Night Security/Watch Men
News of security men falling asleep on the job shows the difficulty of shift work. Even when lives are at stake, it’s a challenge for some people to stay alert throughout the night. That’s because their internal body clock — sometimes called circadian rhythms — may be out of sync with their schedule. Shift work disrupts this cycle, and many people have trouble adapting.
The Internet has also created a new demand for shift workers. Network administrators make sure that Web-based services are available to users 24/7 — so you can buy books, download music, or browse the net any time you like. The downside to all this shift work is that the workforce is more sleep deprived than in decades past. And that has risks.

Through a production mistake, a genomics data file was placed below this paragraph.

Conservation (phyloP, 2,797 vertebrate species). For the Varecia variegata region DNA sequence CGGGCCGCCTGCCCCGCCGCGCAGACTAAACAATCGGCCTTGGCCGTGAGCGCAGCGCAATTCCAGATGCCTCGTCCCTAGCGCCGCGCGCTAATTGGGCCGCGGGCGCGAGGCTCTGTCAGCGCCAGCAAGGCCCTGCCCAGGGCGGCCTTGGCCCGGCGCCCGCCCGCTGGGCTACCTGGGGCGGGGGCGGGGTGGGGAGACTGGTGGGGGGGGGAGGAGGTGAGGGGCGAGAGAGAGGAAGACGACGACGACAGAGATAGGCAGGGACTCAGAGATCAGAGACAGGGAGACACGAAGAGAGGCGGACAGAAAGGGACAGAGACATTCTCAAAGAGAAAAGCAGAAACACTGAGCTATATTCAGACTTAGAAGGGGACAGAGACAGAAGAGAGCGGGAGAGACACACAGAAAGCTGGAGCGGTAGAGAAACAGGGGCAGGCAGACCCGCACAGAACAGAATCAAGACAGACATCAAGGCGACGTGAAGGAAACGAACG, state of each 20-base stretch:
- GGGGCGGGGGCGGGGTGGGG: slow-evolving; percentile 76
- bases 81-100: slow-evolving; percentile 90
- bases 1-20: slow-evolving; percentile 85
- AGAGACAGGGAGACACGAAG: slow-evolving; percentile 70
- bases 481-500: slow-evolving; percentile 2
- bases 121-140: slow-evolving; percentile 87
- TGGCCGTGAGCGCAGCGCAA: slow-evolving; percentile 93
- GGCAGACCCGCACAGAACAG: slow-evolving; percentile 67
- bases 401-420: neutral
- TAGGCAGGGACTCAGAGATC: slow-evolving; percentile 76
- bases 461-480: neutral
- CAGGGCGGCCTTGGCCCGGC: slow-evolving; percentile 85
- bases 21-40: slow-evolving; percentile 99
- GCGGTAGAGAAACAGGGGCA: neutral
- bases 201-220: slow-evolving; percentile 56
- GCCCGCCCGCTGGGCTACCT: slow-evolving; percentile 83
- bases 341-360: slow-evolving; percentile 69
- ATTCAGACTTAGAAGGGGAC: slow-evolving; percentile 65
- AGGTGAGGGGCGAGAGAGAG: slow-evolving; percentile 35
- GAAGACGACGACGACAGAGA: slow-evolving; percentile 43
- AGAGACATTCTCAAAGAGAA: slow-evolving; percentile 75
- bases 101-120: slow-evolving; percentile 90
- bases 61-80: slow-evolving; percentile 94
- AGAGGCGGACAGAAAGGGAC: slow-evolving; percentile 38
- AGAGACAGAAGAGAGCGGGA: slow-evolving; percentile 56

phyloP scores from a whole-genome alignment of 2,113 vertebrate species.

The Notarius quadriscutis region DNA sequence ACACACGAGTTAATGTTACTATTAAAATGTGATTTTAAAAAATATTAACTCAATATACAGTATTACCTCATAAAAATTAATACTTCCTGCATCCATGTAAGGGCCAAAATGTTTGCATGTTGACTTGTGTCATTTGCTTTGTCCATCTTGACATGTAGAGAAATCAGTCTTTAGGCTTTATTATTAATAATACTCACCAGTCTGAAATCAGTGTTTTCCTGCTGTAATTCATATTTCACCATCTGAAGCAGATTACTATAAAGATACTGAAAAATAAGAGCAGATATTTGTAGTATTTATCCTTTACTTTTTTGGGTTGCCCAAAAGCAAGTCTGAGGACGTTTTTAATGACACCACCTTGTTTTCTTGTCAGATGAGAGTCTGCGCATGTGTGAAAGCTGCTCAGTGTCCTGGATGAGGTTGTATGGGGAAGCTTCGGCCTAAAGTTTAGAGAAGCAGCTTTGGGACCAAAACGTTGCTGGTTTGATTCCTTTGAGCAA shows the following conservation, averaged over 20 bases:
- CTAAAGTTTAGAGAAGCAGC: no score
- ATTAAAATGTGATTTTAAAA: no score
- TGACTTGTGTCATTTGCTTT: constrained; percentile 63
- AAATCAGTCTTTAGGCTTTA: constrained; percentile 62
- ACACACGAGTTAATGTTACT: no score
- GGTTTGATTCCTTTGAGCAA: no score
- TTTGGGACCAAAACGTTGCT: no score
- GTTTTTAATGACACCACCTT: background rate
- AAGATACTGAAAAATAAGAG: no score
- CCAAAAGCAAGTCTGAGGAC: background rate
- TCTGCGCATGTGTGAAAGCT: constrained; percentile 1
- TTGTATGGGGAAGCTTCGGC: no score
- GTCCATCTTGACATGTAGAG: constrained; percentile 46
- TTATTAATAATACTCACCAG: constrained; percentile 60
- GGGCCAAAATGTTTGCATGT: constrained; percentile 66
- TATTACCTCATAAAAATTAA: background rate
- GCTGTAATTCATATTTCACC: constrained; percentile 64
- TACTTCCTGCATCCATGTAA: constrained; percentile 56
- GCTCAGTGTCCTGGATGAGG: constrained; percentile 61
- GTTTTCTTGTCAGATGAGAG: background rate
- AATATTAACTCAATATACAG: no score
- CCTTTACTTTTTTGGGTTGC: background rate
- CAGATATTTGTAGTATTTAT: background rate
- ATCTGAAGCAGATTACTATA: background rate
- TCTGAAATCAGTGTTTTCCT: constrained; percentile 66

The manufacturing industry relies on shift work to avoid factory downtime and to maximize productivity. But there are costs. Compared to non shift workers, shift workers are significantly more likely to get fewer than six hours of sleep on work days. Drowsy or tired workers can increase the risk of workplace injuries. Poor sleep has also been linked to high blood pressure, diabetes, and depression.
If you have (or are) a cranky boss, too little sleep could be part of the problem. Senior managers deal with the stress of overseeing a team, and they often put in long hours. Studies show the more hours you work, the less you sleep. And one survey found a direct link between poor sleep and job dissatisfaction.
The advent of 24-hour news created a whole new field of shift workers. Reporters, producers, and camera operators provide live news reports throughout the night. As more industries expand to 24-hour operations, the need for shift workers is growing.
Shift work is a time-honored tradition for hospital nurses. To provide continuous care to patients, many nurses also end up working long hours. Research suggests people tend to be less alert and focused during the last four hours of a 12-hour shift. This raises special concerns for jobs related to public health and safety.